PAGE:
Las Vegas Rolls Dice on U2

The current president appeared in a video graphic and a former one — Bill Clinton — was in the press box. But the night belonged to U2, the rock ‘n’ roll royalty that convenes a party at Sam Boyd Stadium about once every president or two.

And frontman Bono, who’s had the ear of those presidents for his social activism, needed only to spin around in circles a couple of times, arms overhead, to rechristen the stadium for a sold-out crowd of more than 40,000 for the “360” tour.

But, as he sang in the second song, “Get On Your  Boots,” it was too nice a night “to talk about wars between nations.”

“Every religion has its Mecca,” Bono told the crowd. “We (entertainers) end up here, sometimes on our knees, but we come to Vegas.”

He introduced his bandmates with comparisons to every entertainer from Bette Midler to David Copperfield before declaring, “My name is Wayne Newton.”

Before long, he was leading a “Viva Las Vegas” sing-a-long.

The Irish rockers and Sam Boyd Stadium don’t get together too often, but when they do it’s an affair to remember, fleeting but passionate.

It started in November 1992 with the “Zoo TV” tour, the first 80-foot stage with 1,200 tons of giant TV screens the stadium had ever known. It continued when the “PopMart” tour launched in April 1997. Parking-lot bootleggers rolled tape (yeah, it was tape back then) on the nightly rehearsals.

But even after a lot of practice, that date was best known for the boys getting stuck, “Spinal Type”-style, inside a giant lemon.

Now the tour is sponsored by BlackBerry and everyone used their smart phones to talk to friends on the other side.

The massive “360” stage made it look like the stadium came out on the losing end of a flying saucer invasion, almost a living-room show compared to a recent stop at the new Dallas Cowboys Stadium where photos reveal the earthlings won.

Not many bands can host this kind of party. Festivals such as Vegoose — already come and gone since the last U2 stop — mostly replaced single headliners for gatherings of this magnitude. Other stars on the short list, namely the Rolling Stones, opt to play big-money indoor dates on the Strip instead.

The weather smiled on the band’s choice to take the path less Vegas on one of those fine desert nights that wasn’t too hot, too cold or too windy. The crowd had clearly aged along with the band. Tailgating was light and refined; one party of about two dozen even hired a hosted bar with table cloths and a bartender in bow tie.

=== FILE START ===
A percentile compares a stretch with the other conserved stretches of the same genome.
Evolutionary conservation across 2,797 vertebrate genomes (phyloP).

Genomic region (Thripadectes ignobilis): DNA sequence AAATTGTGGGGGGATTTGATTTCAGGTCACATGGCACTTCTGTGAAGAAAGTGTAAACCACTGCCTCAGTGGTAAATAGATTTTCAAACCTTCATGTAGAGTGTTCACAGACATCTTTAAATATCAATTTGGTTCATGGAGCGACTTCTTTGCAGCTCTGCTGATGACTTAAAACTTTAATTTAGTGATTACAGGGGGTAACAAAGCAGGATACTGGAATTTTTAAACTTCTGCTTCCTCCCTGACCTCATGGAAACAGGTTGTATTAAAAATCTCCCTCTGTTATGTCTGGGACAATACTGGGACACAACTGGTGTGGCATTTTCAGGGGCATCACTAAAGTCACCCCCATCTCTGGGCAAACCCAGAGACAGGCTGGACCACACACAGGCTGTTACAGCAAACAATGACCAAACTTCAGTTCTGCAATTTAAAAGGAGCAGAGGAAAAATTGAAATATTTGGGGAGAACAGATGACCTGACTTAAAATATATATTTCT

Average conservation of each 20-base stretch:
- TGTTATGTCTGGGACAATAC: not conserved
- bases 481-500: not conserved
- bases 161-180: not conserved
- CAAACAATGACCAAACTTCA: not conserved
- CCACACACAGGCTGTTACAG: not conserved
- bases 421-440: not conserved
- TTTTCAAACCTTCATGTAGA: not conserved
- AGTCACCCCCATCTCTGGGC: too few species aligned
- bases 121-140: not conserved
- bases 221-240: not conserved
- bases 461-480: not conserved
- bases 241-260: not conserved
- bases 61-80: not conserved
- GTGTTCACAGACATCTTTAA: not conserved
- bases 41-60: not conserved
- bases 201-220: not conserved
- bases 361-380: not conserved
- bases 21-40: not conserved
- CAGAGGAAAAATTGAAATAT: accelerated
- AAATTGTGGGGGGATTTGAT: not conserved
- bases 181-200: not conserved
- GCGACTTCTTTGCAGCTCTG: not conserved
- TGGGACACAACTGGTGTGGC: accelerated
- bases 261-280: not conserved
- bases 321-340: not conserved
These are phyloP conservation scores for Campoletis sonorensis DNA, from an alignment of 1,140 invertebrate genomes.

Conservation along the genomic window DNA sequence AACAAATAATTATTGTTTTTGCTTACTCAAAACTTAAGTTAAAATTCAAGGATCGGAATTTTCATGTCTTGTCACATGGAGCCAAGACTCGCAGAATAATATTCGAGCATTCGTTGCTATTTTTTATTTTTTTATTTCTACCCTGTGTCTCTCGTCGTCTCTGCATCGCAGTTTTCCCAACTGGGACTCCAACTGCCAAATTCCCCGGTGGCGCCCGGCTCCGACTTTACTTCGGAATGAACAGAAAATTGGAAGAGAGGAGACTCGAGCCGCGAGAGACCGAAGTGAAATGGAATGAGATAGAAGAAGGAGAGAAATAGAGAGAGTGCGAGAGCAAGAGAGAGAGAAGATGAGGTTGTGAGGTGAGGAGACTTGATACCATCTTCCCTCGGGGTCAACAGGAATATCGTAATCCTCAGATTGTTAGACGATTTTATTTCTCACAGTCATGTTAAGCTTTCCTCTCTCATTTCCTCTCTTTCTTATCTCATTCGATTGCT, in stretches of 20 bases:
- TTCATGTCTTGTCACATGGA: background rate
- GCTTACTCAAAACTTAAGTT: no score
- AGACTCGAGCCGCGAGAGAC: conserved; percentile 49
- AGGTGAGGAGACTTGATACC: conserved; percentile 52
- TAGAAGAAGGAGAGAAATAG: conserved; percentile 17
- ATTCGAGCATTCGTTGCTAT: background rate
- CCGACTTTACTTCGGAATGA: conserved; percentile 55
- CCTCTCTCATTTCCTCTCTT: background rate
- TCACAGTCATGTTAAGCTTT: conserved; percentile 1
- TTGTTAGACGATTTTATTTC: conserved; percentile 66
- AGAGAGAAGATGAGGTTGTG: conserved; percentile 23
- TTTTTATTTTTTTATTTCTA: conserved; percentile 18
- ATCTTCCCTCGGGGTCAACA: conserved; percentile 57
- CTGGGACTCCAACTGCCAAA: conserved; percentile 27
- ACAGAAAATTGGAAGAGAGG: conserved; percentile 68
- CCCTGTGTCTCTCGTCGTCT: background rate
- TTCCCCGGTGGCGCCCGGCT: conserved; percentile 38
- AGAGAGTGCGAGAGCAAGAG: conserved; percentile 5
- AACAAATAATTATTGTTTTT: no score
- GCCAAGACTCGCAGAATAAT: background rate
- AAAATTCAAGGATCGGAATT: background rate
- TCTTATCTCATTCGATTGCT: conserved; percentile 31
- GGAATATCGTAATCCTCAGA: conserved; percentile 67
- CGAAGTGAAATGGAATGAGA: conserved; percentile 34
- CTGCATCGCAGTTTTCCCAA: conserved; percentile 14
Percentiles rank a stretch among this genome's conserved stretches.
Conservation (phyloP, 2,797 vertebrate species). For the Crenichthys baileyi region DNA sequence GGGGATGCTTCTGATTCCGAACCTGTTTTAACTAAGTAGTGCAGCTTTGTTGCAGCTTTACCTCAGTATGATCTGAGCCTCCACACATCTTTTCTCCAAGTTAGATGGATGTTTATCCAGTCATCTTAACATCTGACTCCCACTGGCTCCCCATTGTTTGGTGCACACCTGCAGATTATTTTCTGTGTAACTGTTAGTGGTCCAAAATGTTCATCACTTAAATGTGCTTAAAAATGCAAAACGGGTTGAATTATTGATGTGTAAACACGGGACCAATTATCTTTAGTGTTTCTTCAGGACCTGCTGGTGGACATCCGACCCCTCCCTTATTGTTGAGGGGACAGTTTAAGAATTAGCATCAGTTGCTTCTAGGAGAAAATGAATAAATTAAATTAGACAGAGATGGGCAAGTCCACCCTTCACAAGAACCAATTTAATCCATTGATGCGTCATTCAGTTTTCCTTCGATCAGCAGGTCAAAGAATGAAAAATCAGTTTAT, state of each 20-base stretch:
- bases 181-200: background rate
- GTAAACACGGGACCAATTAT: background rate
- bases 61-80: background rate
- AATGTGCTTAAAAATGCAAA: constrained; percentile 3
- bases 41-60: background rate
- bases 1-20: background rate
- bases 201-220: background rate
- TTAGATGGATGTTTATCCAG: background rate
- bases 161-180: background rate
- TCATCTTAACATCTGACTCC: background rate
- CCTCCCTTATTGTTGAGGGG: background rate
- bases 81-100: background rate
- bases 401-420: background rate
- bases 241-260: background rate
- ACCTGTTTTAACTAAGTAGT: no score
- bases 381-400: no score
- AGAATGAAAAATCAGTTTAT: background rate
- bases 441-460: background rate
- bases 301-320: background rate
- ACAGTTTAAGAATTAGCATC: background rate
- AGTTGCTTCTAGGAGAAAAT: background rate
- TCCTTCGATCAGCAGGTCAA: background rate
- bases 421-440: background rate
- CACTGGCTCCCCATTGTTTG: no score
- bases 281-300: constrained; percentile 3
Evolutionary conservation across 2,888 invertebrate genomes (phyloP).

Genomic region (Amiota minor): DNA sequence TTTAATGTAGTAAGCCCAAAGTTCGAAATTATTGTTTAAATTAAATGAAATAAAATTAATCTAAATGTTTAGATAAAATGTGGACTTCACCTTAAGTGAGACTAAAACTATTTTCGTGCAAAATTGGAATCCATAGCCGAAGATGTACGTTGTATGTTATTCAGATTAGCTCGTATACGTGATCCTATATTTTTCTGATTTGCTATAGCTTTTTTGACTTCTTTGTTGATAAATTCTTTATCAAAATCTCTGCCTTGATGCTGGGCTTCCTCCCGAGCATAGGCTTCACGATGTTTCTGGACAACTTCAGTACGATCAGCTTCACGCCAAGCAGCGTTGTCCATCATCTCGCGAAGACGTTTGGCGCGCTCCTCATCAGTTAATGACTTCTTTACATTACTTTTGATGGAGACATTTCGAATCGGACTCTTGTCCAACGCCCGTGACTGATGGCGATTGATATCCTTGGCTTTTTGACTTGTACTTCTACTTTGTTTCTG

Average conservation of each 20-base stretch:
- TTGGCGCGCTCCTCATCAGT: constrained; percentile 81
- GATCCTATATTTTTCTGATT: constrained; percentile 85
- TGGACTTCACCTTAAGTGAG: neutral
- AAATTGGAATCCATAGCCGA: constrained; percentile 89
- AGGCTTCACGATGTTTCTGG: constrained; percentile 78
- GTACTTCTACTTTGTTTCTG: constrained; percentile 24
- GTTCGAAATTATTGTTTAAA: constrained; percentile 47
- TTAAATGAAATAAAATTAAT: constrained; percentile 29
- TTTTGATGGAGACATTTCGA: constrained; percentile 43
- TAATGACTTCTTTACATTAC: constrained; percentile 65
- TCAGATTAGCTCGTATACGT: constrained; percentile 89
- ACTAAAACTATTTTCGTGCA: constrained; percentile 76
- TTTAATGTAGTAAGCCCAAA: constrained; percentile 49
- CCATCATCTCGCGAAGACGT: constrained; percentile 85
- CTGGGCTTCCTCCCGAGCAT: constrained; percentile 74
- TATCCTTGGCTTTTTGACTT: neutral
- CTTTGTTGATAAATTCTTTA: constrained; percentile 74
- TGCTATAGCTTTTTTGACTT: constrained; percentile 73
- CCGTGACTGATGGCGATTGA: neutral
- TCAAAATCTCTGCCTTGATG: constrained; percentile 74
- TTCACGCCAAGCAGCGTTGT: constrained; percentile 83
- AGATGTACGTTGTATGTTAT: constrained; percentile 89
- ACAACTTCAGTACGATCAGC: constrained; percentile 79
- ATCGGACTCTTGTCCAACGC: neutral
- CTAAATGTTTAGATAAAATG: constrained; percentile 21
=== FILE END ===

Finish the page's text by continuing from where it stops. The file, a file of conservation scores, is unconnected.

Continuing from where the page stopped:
As he cooked chicken fajitas for a group in the parking lot, Las Vegan Rick Wylie said he was here for the Zoo TV tour in 92 as well, but there was no cooking then.

“Just heavy drinkin’” he said with a laugh. “That’s when we could handle a hangover.”

More current pop stars, Black Eyed Peas, were added as the opening act, possibly to youthen the demographic of a stadium light on the “Now Generation” they sang about.

The crowd was more on the cordial side until frontman won them over with sincerity, a shout-out to U2 and other bands who manage to “stay together for the love of the music,” and a little humiliation of those who would be “chillin’ lackadaisical” up in the stands while Fergie did her “Boom Boom Pow.”

Friday also offered a pleasant morning to those who started arriving at 6 a.m. to line up for a preferred spot on the general-admission floor.

Fans debated whether it was better to be inside the race-track ramp that circled the stage or on the outside of the rail.

“We’re just addicted to it, to be honest with you,” said Pat Dalug, the Princeton, N.J., man who had a place near the front of the line. “Some people don’t understand, but we understand. I always tell my wife — it’s better than smoking crack.”

Dalug even was on the clock, sort of, passing out sunblock samples. As he eyed other fans sipping coffee or napping on air mattresses, he noted, “You forget about all the problems, all the responsibilities.”

“Chicago was a little crazy,” Dalug added. But neither U2 nor its fans are spring chickens anymore. “If you get arrested, it’s on our record. We’re not underage anymore.”

Boris “Bowman” Poehland from Hamburg, Germany, was trying to follow as many shows as he could in the United States.

“This show is all about different perspectives,” he says. “I’ve been almost everywhere with this show.”

But, he confessed, “U2 is the name of my traveling agency. I love this band, but it’s only 40 percent the show. Sixty percent is traveling around the world meeting old friends, meeting new friends, being in G.A. line for two days. That is the fun.”